Schenectady County

Schalmont teachers’ impasse hits 2-year mark

It has been two years, and Schalmont teachers still do not have a new contract with the district.

It has been two years, and Schalmont teachers still do not have a new contract with the district.

The Schalmont Teachers Association’s contract expired June 30, 2009.

Board of Education President Kevin Thompson said he remains optimistic, despite no concrete signs of progress in salary and benefits. School officials are trying to hold the line because of the challenging fiscal climate, especially in light of the new state 2 percent property tax cap.

“The Board of Education does not want to be in a position where as a result of approving that contract, we’re going to have to make reductions in our current programs, services and activities,” he said.

The district kept its tax levy increase below 1 percent in the past few years and did not increase it at all this year. However, health insurance costs alone are going up more than 2 percent a year.

“We’re going to be challenged with how to be able to maintain a low tax increase,” he said.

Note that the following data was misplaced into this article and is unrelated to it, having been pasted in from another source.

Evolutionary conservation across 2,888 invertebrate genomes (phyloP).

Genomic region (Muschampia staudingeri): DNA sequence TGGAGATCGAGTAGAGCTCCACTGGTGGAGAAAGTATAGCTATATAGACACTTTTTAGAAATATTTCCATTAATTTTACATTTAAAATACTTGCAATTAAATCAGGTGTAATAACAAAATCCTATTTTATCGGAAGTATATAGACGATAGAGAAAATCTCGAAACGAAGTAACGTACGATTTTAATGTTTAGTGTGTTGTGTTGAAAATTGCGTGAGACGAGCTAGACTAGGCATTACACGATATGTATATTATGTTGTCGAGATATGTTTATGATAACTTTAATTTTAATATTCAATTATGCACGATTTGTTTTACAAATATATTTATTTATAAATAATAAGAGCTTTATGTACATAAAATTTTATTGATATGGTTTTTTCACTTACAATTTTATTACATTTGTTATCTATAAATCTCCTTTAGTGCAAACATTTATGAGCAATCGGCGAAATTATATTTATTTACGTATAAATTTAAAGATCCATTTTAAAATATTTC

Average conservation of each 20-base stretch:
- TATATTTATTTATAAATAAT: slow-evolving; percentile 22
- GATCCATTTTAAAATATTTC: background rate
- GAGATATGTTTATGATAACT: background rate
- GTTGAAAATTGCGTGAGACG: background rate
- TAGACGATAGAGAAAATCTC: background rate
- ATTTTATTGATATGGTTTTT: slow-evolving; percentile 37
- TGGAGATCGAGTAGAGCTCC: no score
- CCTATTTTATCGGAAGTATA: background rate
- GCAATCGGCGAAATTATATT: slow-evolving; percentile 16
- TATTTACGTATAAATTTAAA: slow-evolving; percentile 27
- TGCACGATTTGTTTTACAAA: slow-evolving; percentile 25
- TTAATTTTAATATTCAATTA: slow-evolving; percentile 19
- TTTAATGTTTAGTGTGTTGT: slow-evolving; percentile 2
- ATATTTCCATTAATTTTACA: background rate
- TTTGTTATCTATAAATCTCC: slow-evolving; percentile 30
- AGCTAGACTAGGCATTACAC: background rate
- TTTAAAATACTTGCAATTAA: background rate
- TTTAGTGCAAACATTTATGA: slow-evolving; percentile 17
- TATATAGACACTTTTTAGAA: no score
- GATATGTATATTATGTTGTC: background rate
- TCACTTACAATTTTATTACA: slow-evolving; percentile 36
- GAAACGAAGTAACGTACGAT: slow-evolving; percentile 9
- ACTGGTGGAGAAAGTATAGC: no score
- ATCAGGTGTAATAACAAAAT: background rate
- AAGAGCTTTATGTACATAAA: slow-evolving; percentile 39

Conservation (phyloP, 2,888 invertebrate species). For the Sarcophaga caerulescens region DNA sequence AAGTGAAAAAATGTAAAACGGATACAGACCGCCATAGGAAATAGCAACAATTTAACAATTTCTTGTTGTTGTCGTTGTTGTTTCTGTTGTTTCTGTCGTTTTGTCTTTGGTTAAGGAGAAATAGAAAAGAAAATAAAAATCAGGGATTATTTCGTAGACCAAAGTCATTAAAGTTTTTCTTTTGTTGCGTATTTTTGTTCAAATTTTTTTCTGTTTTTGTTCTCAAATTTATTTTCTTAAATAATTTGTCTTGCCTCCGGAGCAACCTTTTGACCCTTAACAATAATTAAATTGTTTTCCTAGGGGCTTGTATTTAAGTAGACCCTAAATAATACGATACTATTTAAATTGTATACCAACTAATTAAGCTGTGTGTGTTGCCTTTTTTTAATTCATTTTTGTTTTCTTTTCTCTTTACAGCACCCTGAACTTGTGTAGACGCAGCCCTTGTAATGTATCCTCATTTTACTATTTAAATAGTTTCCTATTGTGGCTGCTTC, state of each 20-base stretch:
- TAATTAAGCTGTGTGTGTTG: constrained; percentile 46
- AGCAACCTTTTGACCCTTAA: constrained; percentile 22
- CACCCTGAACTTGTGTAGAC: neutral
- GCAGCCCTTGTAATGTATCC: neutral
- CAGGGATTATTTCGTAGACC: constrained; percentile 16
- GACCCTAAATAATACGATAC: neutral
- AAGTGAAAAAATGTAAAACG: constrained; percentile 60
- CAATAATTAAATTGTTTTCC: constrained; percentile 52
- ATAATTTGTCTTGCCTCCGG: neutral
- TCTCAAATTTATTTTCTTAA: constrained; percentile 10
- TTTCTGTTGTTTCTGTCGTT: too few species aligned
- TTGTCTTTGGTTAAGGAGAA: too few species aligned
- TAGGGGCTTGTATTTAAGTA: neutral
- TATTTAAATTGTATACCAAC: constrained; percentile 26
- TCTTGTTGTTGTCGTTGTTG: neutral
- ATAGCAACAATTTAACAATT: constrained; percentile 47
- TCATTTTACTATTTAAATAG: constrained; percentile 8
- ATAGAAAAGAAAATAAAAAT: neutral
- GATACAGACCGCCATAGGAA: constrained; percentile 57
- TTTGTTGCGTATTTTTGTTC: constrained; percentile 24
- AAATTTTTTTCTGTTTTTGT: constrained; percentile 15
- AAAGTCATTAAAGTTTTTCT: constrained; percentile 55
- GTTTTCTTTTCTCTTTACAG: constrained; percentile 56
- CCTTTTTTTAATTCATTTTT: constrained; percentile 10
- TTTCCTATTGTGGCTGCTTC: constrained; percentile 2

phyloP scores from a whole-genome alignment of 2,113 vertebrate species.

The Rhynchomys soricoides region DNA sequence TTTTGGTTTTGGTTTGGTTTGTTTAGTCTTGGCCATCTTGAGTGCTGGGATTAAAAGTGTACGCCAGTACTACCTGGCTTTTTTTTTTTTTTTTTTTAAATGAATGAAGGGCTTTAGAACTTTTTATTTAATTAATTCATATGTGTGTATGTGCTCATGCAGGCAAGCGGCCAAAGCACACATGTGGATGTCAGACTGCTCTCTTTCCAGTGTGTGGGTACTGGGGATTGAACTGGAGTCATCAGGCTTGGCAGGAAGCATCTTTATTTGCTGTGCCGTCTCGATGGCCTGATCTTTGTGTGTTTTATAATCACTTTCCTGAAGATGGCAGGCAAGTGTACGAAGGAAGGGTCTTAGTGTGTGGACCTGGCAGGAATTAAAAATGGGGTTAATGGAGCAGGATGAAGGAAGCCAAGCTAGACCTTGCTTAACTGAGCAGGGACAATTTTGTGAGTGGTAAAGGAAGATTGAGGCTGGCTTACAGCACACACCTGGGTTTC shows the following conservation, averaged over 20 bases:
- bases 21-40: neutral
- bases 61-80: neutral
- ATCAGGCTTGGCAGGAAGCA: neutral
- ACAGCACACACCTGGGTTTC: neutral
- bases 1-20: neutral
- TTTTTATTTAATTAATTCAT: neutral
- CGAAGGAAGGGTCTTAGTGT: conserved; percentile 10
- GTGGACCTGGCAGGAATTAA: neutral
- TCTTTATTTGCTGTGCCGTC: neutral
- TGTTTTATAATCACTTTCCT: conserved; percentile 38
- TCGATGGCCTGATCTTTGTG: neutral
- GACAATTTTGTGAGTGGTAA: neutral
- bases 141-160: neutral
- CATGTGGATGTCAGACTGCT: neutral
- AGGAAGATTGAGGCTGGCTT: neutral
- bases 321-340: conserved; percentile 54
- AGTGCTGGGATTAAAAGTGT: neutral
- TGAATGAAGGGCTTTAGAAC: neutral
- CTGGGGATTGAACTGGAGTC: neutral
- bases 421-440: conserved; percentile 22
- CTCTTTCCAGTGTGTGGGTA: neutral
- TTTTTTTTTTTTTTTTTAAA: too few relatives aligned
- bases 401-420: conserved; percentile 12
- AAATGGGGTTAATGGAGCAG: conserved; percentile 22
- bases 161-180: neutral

Thompson said the contract negotiators have to keep these cost constraints in mind.

Two contracts recently approved with the Schalmont support staff and administrators contained only modest raises. The Schalmont School Related Professionals Association will see an average salary increase of less than 2 percent, and the Schalmont Administrators Association will get 1.25 percent. Both contracts also included an increased share of health insurance premiums.

In addition, Superintendent Valerie Kelsey is freezing her salary for the next two years, and Business Administrator Mark Kellett agreed to a 1.5 percent salary increase for 2011-12 and no increase for the following year.

Proposals are still going back and forth between the school district and the teachers’ union, and both sides are meeting with a mediator, according to Thompson.

Another complication is the fact that school contracts are frequently for three years. Even if both sides were to reach agreement now, they soon would be right back at the table. “It’s difficult to plan that without having a teachers’ contract in place,” he said. “The board is doing what we can for the community to maintain our programs. We don’t want to increase class sizes.”

Schalmont Teachers Association President Mary Beth Flatley could not be reached for comment for this story.

Thompson said he would like to have something approved before classes resume in the fall. “I’m optimistic that we can come to some type of agreement. I sense that they are, too. We’re just not there yet.”

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